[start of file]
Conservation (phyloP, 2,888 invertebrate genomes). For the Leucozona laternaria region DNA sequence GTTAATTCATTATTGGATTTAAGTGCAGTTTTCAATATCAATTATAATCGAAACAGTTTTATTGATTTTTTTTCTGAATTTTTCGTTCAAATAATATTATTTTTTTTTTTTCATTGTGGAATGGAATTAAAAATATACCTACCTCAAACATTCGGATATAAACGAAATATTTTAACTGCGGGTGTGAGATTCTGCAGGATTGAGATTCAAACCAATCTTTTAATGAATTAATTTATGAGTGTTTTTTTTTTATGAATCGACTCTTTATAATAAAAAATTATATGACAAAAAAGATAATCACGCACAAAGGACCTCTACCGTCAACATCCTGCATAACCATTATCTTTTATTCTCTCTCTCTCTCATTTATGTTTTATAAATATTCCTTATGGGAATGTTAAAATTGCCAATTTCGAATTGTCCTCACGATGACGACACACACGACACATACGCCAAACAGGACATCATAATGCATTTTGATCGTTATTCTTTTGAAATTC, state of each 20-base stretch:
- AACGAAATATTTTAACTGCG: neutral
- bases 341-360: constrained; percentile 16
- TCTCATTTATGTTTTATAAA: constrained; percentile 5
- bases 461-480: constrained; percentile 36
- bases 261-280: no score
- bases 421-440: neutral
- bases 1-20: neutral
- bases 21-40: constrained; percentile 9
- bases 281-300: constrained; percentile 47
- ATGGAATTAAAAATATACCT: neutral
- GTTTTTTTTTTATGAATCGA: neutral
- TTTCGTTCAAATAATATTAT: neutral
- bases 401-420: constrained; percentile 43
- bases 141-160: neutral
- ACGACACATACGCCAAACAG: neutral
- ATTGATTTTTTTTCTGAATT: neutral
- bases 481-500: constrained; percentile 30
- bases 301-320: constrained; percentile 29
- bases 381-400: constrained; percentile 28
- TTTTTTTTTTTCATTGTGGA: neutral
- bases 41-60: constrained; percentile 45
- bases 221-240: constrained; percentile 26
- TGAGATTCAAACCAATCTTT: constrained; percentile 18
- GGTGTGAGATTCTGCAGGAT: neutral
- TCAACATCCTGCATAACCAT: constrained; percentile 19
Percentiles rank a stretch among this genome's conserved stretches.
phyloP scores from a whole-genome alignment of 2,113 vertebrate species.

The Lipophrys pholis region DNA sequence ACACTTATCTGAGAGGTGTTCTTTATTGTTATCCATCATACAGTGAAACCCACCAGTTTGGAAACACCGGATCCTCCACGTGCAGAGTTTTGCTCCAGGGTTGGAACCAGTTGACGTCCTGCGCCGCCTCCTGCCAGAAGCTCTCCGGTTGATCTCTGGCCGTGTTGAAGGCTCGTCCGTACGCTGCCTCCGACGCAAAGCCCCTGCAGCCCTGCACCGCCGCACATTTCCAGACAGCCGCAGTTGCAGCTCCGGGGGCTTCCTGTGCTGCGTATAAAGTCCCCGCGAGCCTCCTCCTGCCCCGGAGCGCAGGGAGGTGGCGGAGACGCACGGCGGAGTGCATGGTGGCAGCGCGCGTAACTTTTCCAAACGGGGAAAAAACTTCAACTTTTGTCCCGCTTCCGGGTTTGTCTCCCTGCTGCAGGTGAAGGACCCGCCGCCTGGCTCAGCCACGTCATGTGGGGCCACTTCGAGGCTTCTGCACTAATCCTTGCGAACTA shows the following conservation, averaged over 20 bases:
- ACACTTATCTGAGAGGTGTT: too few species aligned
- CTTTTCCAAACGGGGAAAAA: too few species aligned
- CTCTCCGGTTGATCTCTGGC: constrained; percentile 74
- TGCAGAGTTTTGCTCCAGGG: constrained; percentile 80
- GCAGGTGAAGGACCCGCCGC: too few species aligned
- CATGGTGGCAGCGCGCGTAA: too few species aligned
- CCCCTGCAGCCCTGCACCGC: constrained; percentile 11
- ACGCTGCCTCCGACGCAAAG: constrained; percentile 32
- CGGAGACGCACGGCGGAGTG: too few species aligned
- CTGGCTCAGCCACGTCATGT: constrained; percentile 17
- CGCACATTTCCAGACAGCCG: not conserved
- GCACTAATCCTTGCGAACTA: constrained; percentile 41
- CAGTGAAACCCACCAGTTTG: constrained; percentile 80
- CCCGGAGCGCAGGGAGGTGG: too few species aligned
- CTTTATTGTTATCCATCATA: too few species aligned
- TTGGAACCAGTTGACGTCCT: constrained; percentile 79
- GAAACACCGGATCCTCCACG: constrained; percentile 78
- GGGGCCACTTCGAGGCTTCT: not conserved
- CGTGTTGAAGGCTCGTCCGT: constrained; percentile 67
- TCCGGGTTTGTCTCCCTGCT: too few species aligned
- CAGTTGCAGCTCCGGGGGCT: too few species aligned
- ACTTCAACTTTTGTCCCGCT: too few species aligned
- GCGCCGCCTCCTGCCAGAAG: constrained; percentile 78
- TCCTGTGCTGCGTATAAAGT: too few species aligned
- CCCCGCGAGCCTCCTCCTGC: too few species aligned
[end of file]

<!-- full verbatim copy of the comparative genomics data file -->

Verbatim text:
Conservation (phyloP, 2,888 invertebrate genomes). For the Leucozona laternaria region DNA sequence GTTAATTCATTATTGGATTTAAGTGCAGTTTTCAATATCAATTATAATCGAAACAGTTTTATTGATTTTTTTTCTGAATTTTTCGTTCAAATAATATTATTTTTTTTTTTTCATTGTGGAATGGAATTAAAAATATACCTACCTCAAACATTCGGATATAAACGAAATATTTTAACTGCGGGTGTGAGATTCTGCAGGATTGAGATTCAAACCAATCTTTTAATGAATTAATTTATGAGTGTTTTTTTTTTATGAATCGACTCTTTATAATAAAAAATTATATGACAAAAAAGATAATCACGCACAAAGGACCTCTACCGTCAACATCCTGCATAACCATTATCTTTTATTCTCTCTCTCTCTCATTTATGTTTTATAAATATTCCTTATGGGAATGTTAAAATTGCCAATTTCGAATTGTCCTCACGATGACGACACACACGACACATACGCCAAACAGGACATCATAATGCATTTTGATCGTTATTCTTTTGAAATTC, state of each 20-base stretch:
- AACGAAATATTTTAACTGCG: neutral
- bases 341-360: constrained; percentile 16
- TCTCATTTATGTTTTATAAA: constrained; percentile 5
- bases 461-480: constrained; percentile 36
- bases 261-280: no score
- bases 421-440: neutral
- bases 1-20: neutral
- bases 21-40: constrained; percentile 9
- bases 281-300: constrained; percentile 47
- ATGGAATTAAAAATATACCT: neutral
- GTTTTTTTTTTATGAATCGA: neutral
- TTTCGTTCAAATAATATTAT: neutral
- bases 401-420: constrained; percentile 43
- bases 141-160: neutral
- ACGACACATACGCCAAACAG: neutral
- ATTGATTTTTTTTCTGAATT: neutral
- bases 481-500: constrained; percentile 30
- bases 301-320: constrained; percentile 29
- bases 381-400: constrained; percentile 28
- TTTTTTTTTTTCATTGTGGA: neutral
- bases 41-60: constrained; percentile 45
- bases 221-240: constrained; percentile 26
- TGAGATTCAAACCAATCTTT: constrained; percentile 18
- GGTGTGAGATTCTGCAGGAT: neutral
- TCAACATCCTGCATAACCAT: constrained; percentile 19
Percentiles rank a stretch among this genome's conserved stretches.
phyloP scores from a whole-genome alignment of 2,113 vertebrate species.

The Lipophrys pholis region DNA sequence ACACTTATCTGAGAGGTGTTCTTTATTGTTATCCATCATACAGTGAAACCCACCAGTTTGGAAACACCGGATCCTCCACGTGCAGAGTTTTGCTCCAGGGTTGGAACCAGTTGACGTCCTGCGCCGCCTCCTGCCAGAAGCTCTCCGGTTGATCTCTGGCCGTGTTGAAGGCTCGTCCGTACGCTGCCTCCGACGCAAAGCCCCTGCAGCCCTGCACCGCCGCACATTTCCAGACAGCCGCAGTTGCAGCTCCGGGGGCTTCCTGTGCTGCGTATAAAGTCCCCGCGAGCCTCCTCCTGCCCCGGAGCGCAGGGAGGTGGCGGAGACGCACGGCGGAGTGCATGGTGGCAGCGCGCGTAACTTTTCCAAACGGGGAAAAAACTTCAACTTTTGTCCCGCTTCCGGGTTTGTCTCCCTGCTGCAGGTGAAGGACCCGCCGCCTGGCTCAGCCACGTCATGTGGGGCCACTTCGAGGCTTCTGCACTAATCCTTGCGAACTA shows the following conservation, averaged over 20 bases:
- ACACTTATCTGAGAGGTGTT: too few species aligned
- CTTTTCCAAACGGGGAAAAA: too few species aligned
- CTCTCCGGTTGATCTCTGGC: constrained; percentile 74
- TGCAGAGTTTTGCTCCAGGG: constrained; percentile 80
- GCAGGTGAAGGACCCGCCGC: too few species aligned
- CATGGTGGCAGCGCGCGTAA: too few species aligned
- CCCCTGCAGCCCTGCACCGC: constrained; percentile 11
- ACGCTGCCTCCGACGCAAAG: constrained; percentile 32
- CGGAGACGCACGGCGGAGTG: too few species aligned
- CTGGCTCAGCCACGTCATGT: constrained; percentile 17
- CGCACATTTCCAGACAGCCG: not conserved
- GCACTAATCCTTGCGAACTA: constrained; percentile 41
- CAGTGAAACCCACCAGTTTG: constrained; percentile 80
- CCCGGAGCGCAGGGAGGTGG: too few species aligned
- CTTTATTGTTATCCATCATA: too few species aligned
- TTGGAACCAGTTGACGTCCT: constrained; percentile 79
- GAAACACCGGATCCTCCACG: constrained; percentile 78
- GGGGCCACTTCGAGGCTTCT: not conserved
- CGTGTTGAAGGCTCGTCCGT: constrained; percentile 67
- TCCGGGTTTGTCTCCCTGCT: too few species aligned
- CAGTTGCAGCTCCGGGGGCT: too few species aligned
- ACTTCAACTTTTGTCCCGCT: too few species aligned
- GCGCCGCCTCCTGCCAGAAG: constrained; percentile 78
- TCCTGTGCTGCGTATAAAGT: too few species aligned
- CCCCGCGAGCCTCCTCCTGC: too few species aligned